Blog Post

Make deposits in the credibility account

As a consultant, I’m conscious of the need to establish and maintain credibility. I need to persuade clients that I understand my craft, know how to meet their needs, and provide a service that’s worth the fees I charge. In turn, each organisation and consultant I encounter needs to establish their credibility with me.

I find it increasingly useful to visualise credibility as something like a bank account. I hold credibility accounts with my clients and the various people I work with. It’s my job to make deposits into that account and ensure the balance is always positive.

When I exceed expectations or demonstrate care for my work, I make a credibility deposit. When I communicate with care, I make another deposit. If I make a mistake or fail to follow through, I make a speedy (and often large) withdrawal.

Credibility accounts are maintained and managed through ongoing interactions with people. They operate at an individual level, and it’s quite possible for a consultant or organisation to have a positive account with one client/customer but be in default with someone else.

When I have no working history with an organisation or individual, they have no credibility account with me. They need to open an account and build some credit before I’ll be willing to work with them. If they attempt to open an account without making a credibility deposit, their account is unlikely to be activated.

It’s when the credibility account is first opened that quality communication is particularly important. Things like customer service, client focus, professional materials, and clear writing matter a lot when I meet an organisation or individual for the first time.

Some months ago, I found a brochure in my letterbox from Urban Utilities. It was designed to let me know that drainage works were about to start in my street. The brochure told me that the work was likely to impact on me in some way – it explained what work might be involved, why workers might need to access my property, and how they would communicate with me in the future.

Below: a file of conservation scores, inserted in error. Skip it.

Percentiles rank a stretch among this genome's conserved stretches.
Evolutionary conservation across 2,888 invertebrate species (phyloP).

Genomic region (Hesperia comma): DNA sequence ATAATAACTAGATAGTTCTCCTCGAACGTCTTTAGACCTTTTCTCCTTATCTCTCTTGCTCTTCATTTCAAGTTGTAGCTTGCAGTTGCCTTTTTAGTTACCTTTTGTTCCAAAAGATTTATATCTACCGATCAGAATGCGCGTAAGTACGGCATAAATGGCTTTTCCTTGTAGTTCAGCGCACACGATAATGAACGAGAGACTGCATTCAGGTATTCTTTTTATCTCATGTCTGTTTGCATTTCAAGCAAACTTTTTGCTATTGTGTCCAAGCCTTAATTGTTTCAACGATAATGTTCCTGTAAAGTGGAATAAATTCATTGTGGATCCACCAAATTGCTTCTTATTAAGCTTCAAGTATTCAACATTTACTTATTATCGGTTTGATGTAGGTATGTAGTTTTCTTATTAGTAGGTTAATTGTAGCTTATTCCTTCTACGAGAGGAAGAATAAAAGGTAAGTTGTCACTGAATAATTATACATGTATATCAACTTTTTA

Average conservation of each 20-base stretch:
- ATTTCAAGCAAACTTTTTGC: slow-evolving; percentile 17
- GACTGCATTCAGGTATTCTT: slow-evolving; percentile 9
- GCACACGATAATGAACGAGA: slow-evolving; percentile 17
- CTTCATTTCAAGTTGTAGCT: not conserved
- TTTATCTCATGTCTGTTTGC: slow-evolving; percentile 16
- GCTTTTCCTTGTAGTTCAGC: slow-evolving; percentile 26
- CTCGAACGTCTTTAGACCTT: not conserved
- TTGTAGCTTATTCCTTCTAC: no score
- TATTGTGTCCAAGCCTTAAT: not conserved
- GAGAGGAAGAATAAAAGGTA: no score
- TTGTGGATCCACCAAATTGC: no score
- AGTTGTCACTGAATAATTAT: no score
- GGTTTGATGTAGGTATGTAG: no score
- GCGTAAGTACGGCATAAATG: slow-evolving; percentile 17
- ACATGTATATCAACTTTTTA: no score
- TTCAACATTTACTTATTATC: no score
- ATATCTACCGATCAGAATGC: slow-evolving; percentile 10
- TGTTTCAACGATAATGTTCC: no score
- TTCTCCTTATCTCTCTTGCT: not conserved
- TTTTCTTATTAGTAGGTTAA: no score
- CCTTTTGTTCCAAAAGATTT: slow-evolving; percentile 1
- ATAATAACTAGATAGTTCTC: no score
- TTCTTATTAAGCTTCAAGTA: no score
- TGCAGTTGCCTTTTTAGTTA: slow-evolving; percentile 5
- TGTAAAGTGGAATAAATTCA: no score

Urban Utilities already has a credibility account with me – I pay their bills for water supply, I’ve been in touch with them in the past about drainage problems, and they’ve worked in the area before. They added to their credibility account with this brochure: it was professionally produced and well written, giving me confidence that they know what they’re doing. In response to the brochure, I contacted Urban Utilities to talk about the complexities of accessing the drains on my property.

A few weeks ago, I received a second notice about drainage works. This time, the note was on a small piece of paper (an A4 sheet of bond, ripped in half along a straight edge). The note was a poor quality, black and white photocopy. It had a company logo at the top, but for a company I’d never heard of. The date had been written in by hand. The note was written to ‘dear resident’, with no mention of my name, my address, or my street.

The note told me that the company had been engaged by Urban Utilities to complete drainage works in my area. I was asked to contact a specific individual on a mobile number to arrange access to my property.

I ignored this note and I’ve heard nothing further. The company had no existing credibility account with me, and their efforts to open an account failed. Their note gave me no reason to trust them, no reason to believe they could do the job, and no reason to believe that it was anything more than a scam to find out when my house would be unoccupied.

I try to see all communication as an opportunity to build credibility deposits. I’m aware that the best deposits are regular and small. I’m also aware that many small deposits can be quickly wiped out by one mistake.

We live in a time of intense competition and information overload. We all receive constant sales messages and appeals for our attention. The credibility account provides a shortcut for deciding who to trust, listen to, and do business with.

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